Motor racing is a good example of a sport in which SAFETY looms large and the design criteria and rules have made 'records' irrelevant.  It's still good to watch, though.
 

Offline Chemistry4me

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Imagine that there is some absolute limit, say 8 seconds.
The measurement of the 8 seconds will always be subject to some error. From time to time the error will be big enough to make it look like 7.9 seconds. Rather more rarely it will look like 7.8 sec. Very rarely indeed it wil look like 7.7 sec and so on.
I don't think it'll be off by that much, maybe more like 7.98 s, more rarely 7.94 and very rarely 7.90 s.
 

Offline Madidus_Scientia

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Specific people will have specific absolute limits at specific times; this is just down to the maximum power and stresses their muscles can generate and their skeleton cope with befoire they break themselves.  Improve the skeleton and muscles though, and the limit is raised, so there's no absolute limit for humans in general.

I'm with Neilp's initial answer.

You don't think there's some physiological limit to the speed at which a muscle can possibly contract, even with all the right conditions?
 

Offline Chemistry4me

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Aren't we all forgetting air resistance here? ;D
 

Offline Madidus_Scientia

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Indeed, as you double speed you quadruple resistance
 

Offline Bored chemist

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Imagine that there is some absolute limit, say 8 seconds.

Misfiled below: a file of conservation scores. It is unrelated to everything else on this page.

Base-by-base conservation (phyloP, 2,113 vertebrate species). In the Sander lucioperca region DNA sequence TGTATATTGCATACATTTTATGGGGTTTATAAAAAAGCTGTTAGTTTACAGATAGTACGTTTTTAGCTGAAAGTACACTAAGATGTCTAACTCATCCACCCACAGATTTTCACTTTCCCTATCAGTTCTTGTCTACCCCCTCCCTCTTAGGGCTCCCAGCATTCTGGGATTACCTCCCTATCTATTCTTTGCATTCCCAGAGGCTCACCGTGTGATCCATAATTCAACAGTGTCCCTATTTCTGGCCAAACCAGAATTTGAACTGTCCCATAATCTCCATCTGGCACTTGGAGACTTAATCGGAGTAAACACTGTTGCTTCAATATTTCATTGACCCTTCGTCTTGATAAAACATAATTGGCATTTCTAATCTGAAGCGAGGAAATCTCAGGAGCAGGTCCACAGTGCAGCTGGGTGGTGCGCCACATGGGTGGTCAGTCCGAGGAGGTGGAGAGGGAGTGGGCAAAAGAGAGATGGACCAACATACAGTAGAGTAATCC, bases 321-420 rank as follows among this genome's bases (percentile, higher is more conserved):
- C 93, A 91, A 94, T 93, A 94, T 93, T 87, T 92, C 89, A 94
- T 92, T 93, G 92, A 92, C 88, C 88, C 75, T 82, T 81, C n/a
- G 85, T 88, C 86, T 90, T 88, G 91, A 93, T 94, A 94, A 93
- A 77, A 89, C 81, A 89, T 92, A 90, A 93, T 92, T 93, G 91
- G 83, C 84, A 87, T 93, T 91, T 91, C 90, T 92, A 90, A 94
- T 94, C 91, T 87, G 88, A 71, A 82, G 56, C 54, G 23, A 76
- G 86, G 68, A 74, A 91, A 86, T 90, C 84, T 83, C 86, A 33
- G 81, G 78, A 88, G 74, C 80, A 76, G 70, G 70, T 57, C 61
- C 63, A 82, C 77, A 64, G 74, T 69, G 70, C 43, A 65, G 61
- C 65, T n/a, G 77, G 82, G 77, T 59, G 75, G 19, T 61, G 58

The measurement of the 8 seconds will always be subject to some error. From time to time the error will be big enough to make it look like 7.9 seconds. Rather more rarely it will look like 7.8 sec. Very rarely indeed it wil look like 7.7 sec and so on.
I don't think it'll be off by that much, maybe more like 7.98 s, more rarely 7.94 and very rarely 7.90 s.

I didn't say how rarely ;-)
the numbers were made up, but the idea is still valid.
 

lyner

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They don't have 'records' in horse racing. That, I believe, is because they have been working on artificial selection for so long and the winning depends more on varying conditions than on differences the horses' physiques.
Could we really envisage breeding human sprinters? I would want not to be here.
 

Offline LeeE

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Specific people will have specific absolute limits at specific times; this is just down to the maximum power and stresses their muscles can generate and their skeleton cope with befoire they break themselves.  Improve the skeleton and muscles though, and the limit is raised, so there's no absolute limit for humans in general.

I'm with Neilp's initial answer.

You don't think there's some physiological limit to the speed at which a muscle can possibly contract, even with all the right conditions?

Hmm... not until you get to really silly limits.  Humans struggle to get 4 steps/second when running but some humming-birds can flap their wings up to 90 times per second, so I think muscles could go quite some way further yet, before hitting general muscle related limits.
 

Offline turnipsock

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I was quite impressed that Usain Bolt's record was on Wikipedia before he even completed his victory lap.
 

Offline Karsten

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Aren't we all forgetting air resistance here? ;D

Like I suggested: Smaller heads. Big enough to attach a medal but much smaller than the current versions to reduce air resistance.
 

Offline Madidus_Scientia

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Specific people will have specific absolute limits at specific times; this is just down to the maximum power and stresses their muscles can generate and their skeleton cope with befoire they break themselves.  Improve the skeleton and muscles though, and the limit is raised, so there's no absolute limit for humans in general.